But, so far, so-called green strings have been largely absent from government bailouts.
Italy announced plans to nationalise its flagship carrier Alitalia, with a new decree allowing the government to establish a new company to take control of the loss-making airline. It had already been run by state-appointed administrators since May 2017.
Meanwhile, troubled budget airline Norwegian Air was promised £230 million in government financial aid, contingent on the airline convincing commercial lenders to supply further money. The airline had previously temporarily laid off 90 percent of staff.
In the UK, airlines qualify for the government's job retention scheme, which will temporarily cover 80 percent of staff wages up to £2,500 per month. But Virgin Atlantic has also asked the government for an extra £7.5bn in immediate support for the industry.
The company is expected to ask for a bailout for itself in the coming days, and has reportedly launched a frantic lobbying effort to secure this money - despite asking staff to take eight weeks of unpaid leave. Virgin Atlantic did not respond to DeSmog’s request to comment on this story.
After initially indicating the sector would receive special treatment, the UK government last week ruled out an industry-wide bailout. The chancellor, Rishi Sunak, told airlines they may still discuss bailouts with individual firms “as a last resort” once all commercial avenues have been explored.
Easyjet’s recent decision to proceed with a multi-million dollar dividend payout to shareholders appears to have played a part in hardening the government stance. US airlines who pushed for a bailout have likewise handed out billions to shareholders over the past years.
One key concern is that aviation emissions will ultimately continue to rise once lockdown conditions are lifted. The industry has spent decades failing to tackle ballooning emissions that threaten the Paris Agreement goals, which is why campaigners are seeking more concrete assurances action will be taken.
The Stay Grounded Network, a global network with over 150 member organisations, sets out three key principles for aviation bailouts: protect incomes for workers, provide government support for a just transition towards climate-safe mobility, and stop tax exemptions for aviation.
“We have to take care that this current situation doesn't lead to a dangerous climate backlash, with the aviation industry pushing for even lower environmental standards,” Magdalena Heuwieser, a campaigner with the group, told DeSmog.
Former EU climate commissioner Miguel Arias Cañete likewise has said any bailouts must come with climate conditions to reduce future climate impact to avoid carbon dioxide emissions rising after the recovery.
The aviation industry, meanwhile, is pushing for terms that will allow it to go back to full growth. UK-based lobby group the Airport Operators Association has told the government it should suspend Air Passenger Duty (APD), one of the only taxes on aviation in the UK, for six months once the pandemic is retreating in order “help kickstart aviation again”.
It’s important measures like these are avoided, Tim Johnson, director of the Aviation Environment Federation, told DeSmog. “We want to avoid any rescue initiative that artificially stimulates the market.”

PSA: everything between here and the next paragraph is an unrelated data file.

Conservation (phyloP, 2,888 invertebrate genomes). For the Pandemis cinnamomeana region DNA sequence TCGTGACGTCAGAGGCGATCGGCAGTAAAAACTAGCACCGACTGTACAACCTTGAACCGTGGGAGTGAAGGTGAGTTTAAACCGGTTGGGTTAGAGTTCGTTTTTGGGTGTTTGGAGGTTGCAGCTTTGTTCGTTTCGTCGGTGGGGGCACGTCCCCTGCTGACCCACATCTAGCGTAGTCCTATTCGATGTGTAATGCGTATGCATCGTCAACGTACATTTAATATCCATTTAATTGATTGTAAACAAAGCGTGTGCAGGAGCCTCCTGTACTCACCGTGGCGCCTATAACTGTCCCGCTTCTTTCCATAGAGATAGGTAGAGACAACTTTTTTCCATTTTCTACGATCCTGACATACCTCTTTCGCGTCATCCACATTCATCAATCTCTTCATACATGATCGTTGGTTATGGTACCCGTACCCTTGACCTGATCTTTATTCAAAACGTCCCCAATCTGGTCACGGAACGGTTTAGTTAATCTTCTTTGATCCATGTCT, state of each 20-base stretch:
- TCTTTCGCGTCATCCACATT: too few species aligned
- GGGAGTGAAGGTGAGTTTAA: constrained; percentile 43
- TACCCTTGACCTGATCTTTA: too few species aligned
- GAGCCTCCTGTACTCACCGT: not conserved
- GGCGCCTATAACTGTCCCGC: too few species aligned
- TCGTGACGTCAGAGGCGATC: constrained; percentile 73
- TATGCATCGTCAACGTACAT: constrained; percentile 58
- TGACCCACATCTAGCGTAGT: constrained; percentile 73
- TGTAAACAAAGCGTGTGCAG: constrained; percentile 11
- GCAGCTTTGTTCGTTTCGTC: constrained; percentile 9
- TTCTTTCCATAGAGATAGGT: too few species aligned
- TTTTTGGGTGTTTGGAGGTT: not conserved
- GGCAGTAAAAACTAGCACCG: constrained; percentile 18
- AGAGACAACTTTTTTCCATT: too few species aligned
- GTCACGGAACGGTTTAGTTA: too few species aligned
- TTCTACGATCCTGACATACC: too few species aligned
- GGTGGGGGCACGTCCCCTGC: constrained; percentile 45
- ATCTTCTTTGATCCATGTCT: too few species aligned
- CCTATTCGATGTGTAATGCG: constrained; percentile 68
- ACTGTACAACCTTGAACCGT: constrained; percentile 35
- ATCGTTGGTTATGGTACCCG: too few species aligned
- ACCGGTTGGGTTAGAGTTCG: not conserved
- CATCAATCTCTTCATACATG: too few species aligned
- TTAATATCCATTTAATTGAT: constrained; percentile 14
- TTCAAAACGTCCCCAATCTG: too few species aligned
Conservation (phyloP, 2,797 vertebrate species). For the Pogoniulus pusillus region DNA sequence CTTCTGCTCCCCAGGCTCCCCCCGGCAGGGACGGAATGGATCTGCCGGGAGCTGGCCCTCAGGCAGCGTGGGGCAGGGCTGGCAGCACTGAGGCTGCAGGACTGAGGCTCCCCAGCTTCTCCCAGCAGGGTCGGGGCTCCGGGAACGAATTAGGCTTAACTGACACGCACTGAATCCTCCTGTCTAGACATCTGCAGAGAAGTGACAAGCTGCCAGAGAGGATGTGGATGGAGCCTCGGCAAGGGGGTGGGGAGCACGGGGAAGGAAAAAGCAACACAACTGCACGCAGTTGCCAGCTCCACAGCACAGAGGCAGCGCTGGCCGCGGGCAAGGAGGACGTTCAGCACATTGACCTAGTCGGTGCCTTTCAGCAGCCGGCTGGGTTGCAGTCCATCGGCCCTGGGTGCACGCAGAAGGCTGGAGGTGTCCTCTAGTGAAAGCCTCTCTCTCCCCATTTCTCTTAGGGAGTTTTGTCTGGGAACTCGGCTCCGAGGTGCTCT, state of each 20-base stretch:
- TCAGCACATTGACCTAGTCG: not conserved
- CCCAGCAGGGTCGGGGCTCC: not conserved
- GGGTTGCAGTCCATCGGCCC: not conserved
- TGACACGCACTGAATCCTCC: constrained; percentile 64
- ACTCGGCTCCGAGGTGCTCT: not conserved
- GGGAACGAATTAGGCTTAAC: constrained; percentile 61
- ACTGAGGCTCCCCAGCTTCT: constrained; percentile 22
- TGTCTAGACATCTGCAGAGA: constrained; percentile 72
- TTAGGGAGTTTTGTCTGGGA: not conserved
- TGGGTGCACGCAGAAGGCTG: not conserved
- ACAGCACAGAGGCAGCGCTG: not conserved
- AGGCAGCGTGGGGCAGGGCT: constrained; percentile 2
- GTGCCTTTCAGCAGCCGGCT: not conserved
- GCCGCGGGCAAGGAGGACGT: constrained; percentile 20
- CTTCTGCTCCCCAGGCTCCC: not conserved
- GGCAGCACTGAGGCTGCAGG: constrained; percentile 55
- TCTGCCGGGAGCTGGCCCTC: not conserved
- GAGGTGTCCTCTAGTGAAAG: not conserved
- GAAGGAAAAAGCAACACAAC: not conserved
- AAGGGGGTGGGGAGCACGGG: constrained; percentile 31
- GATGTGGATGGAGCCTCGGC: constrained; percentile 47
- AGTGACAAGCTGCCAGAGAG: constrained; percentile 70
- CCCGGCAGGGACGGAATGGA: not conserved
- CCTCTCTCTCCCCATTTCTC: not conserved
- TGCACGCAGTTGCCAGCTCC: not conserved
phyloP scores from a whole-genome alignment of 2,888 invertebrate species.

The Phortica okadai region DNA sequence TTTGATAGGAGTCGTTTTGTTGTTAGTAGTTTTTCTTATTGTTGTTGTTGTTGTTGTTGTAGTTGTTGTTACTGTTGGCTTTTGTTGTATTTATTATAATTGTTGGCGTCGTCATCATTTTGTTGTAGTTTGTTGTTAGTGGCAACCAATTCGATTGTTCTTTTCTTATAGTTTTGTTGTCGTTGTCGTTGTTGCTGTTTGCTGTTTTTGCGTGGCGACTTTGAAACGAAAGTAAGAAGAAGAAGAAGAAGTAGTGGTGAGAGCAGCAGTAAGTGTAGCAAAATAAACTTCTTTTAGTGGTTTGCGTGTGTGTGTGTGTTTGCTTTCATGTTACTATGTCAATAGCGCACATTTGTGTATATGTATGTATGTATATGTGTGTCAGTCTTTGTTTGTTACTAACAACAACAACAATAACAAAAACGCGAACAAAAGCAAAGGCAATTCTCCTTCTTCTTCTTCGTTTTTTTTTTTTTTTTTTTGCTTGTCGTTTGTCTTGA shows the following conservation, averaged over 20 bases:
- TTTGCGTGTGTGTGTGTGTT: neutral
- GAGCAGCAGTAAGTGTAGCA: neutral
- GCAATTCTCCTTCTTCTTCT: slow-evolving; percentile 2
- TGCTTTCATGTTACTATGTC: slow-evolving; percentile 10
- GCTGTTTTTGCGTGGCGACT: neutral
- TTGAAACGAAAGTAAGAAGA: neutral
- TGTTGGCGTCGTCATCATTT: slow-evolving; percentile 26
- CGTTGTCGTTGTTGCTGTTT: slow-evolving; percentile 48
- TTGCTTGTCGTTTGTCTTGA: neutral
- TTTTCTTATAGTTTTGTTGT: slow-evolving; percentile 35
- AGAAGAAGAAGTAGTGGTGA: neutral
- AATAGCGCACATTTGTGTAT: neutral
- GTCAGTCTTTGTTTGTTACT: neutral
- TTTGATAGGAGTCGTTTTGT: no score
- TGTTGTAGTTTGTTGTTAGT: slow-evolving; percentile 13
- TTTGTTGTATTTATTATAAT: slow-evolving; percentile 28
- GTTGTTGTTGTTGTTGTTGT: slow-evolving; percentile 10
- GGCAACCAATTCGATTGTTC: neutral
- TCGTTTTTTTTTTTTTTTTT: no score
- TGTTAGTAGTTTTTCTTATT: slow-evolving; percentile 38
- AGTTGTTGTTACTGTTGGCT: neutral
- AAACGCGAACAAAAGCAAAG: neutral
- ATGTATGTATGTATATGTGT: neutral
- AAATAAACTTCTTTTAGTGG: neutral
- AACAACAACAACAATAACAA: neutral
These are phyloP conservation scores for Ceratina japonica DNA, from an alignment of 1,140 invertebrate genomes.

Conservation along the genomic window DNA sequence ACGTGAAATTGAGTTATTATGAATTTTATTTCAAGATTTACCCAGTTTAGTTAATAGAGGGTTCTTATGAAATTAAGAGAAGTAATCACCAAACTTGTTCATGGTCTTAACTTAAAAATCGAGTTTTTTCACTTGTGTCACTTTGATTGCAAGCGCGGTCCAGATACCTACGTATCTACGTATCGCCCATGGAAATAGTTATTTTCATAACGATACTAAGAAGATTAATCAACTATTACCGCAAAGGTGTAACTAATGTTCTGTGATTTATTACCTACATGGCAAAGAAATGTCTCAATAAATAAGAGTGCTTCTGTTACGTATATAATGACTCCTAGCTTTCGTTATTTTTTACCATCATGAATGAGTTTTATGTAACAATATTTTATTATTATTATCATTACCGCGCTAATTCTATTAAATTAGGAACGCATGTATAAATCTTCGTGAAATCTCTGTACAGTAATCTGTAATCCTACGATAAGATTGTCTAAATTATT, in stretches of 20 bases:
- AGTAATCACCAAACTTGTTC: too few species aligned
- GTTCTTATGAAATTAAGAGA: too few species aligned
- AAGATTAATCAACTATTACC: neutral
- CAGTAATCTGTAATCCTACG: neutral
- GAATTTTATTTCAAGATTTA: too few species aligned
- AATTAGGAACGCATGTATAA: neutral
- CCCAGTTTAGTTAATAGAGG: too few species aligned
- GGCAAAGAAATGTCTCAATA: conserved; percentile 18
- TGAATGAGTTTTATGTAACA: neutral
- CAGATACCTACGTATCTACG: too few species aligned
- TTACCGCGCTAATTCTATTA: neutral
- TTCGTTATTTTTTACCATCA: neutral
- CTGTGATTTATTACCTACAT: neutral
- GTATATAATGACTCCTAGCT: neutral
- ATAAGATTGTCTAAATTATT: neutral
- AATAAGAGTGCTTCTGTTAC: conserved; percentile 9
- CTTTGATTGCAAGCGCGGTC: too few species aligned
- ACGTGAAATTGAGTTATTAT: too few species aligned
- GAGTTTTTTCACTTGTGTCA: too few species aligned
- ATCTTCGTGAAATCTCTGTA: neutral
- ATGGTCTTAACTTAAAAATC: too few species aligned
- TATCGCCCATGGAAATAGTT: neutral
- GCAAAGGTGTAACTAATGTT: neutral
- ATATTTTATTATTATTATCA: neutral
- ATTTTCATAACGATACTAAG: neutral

Campaign group Transport & Environment (T&E) says airlines need to be made to start paying fuel taxes and use cleaner fuels to stop pollution rising again once COVID restrictions are lifted. Passenger numbers have repeatedly broken records in the aftermath of global shocks, such as the 2008 financial crisis and the September 11 attacks, it says.
“We're not saying introduce fuel mandates and environmental taxes today,” Andrew Murphy, manager of aviation at T&E, told DeSmog. “But what we are saying is there needs to be an understanding that the [bailout and green measures] are connected in the long run.”
What aviation industry groups are saying about ‘green strings’ in COVID-19 rescue packages
International Air Transport Association (IATA):
- Is adamant there should not be any green strings attached to bailout packages;
- Is calling for an industry-wide rescue package to allow operators to return to previous levels of activity;
- “We are in an emergency situation,” Alexandre de Juniac, chief executive of IATA, told reporters last week. “It's no time for requirements. I'm sorry for that. We need a full speed massive rescue package now.”
Air Transport Action Group (ATAG):
- Says focus needs to be on the survival of the industry, its jobs and “the vital connections it provides to families, businesses and communities”.
- Climate measures such as new technology, sustainable fuels and a new international offsetting mechanism for some aviation emissions will play a role in the future, ”but in order to make any of that happen, we need a healthy and sustainable industry to begin with.”
Airlines for America (A4A):
- Says adding conditions to government loans could “render the loans unusable”;
- Told Congress that bankruptcy may be a more attractive option because of the options afforded to companies in that eventuality under US law.
Airport Operators Association:
- Calls for a suspension of Air Passenger Duty for six months to “help kickstart aviation again once the pandemic is retreating”
Image credit: Peter Griffin/Public Domain